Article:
Tag: onion

going with the rest of my night…

In this week’s lecture we sat down with Arnott Van Demeer who discussed the Search of the Origins of National Identity in Southeast Asia. Professor Demeer focused particularly on Indonesia and how their culture has changed over time but also how common themes can be traced through the changes in history. Professor Demeer focused especially on the impact of Soemarson. Demeer’s lecture focused on two theories one of called the lamp lighting theory and the other is called the onion theory.

Demure touched on the influence of the marine trade and the way in way in which the outside trade cultures. However, the culture of Southeast Asia was able to remain in tact given all of the outside influences.  Through the rise in marine trade, Southeast Asia became more connected to the Southern and Western Asia, Europe and Africa. While the marine trade had a strong influence, the culture of the Southeast Asian people stayed in tact.

The lamp theory goes to explain each part of the Southeast Asian culture as if it were to be a part of the lap. The wick is hindu-buddist heritage. It is the core of the candle and is a main source of light. The lamp’s oil is describes as Islam and Islamic modernism and the lamp shade is the Dutch culture. Soemarsono explains that while all of the pieces need for the lamp is present, the lamp still needs to be lit. Soemarsono mentioned how Western cultures and colonialism allowed for the Indonesians to be able to actually light the lamp. In addition it shows how the culture does not complete change but instead comes together to build something new. In the case of the analogy what is built is the lamp.

Demeer brought up an analogy which he teaches in another class. It is that if you were to take a 3D map of the world and drop paint in the middle of the map, when moved around the paint would only spread out to reach certain points of the map. In other words no matter how thinly or well-distributed the paint is, not every area on the map would necessarily receive enough paint. If one were to look at this in terms of a countries economic prosperity, the center of the map could be viewed as the most affluent area and as you got further and further away from the center the socio-economic profile begins to change drastically. What this shows is that as people living in a society are further and further away from the view of those who hold power their well-being becomes less important. They are not in the focus of those who yield the power but rather in their periphery.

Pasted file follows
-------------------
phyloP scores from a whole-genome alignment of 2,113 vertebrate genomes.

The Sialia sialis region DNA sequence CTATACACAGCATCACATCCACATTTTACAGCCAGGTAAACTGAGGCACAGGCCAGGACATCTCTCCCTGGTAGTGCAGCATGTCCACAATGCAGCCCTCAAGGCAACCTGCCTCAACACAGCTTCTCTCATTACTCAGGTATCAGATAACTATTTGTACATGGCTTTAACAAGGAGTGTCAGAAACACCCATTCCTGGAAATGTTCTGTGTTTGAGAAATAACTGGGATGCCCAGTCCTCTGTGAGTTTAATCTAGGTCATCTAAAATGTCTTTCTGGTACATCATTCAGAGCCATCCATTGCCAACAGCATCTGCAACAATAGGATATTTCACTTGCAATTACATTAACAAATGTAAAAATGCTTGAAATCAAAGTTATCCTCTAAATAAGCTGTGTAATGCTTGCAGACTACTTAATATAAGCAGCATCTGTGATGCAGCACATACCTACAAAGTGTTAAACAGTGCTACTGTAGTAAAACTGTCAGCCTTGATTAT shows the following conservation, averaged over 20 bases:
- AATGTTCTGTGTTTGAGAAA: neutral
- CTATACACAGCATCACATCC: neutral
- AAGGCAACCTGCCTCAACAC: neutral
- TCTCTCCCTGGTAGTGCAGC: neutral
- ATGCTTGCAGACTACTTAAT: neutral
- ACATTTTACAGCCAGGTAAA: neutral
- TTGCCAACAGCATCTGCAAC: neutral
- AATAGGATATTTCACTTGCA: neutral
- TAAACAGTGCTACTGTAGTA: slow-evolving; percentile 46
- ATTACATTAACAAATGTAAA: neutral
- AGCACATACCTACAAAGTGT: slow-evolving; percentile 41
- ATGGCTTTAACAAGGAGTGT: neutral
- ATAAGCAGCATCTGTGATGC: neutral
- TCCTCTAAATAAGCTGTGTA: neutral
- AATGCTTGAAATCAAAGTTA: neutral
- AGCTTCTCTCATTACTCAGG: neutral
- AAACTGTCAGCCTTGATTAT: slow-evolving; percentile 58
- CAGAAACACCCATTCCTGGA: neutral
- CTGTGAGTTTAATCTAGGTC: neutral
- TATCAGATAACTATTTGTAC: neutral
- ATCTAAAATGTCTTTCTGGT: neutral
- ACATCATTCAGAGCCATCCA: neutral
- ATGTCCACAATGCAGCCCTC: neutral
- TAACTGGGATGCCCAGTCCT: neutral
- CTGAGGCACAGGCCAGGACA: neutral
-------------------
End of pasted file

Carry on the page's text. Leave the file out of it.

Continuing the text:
Deemer’s final theory is that of the onion theory. The onion theory, simply, explains how the history of the Indonesian country has many layers which need to be peeled back to understand. Similar to an onion which has many layers, each layer helps to understand the Indonesian society and how it has become what it is to date.

The complexity of nationality

As a student growing up in East Asia, other regions in this continent always seem both mysterious and somehow connected to me. Therefore, it was a great pleasure to have Prof. Arnout van der Meer from the history department to come to our class and talk about the origins and history of national identity in Southeast Asia. Particularly, I found his onion model and his analysis on the relationship between world history and regional history very inspiring, both of which reflect the complexity of the origins of national identity.

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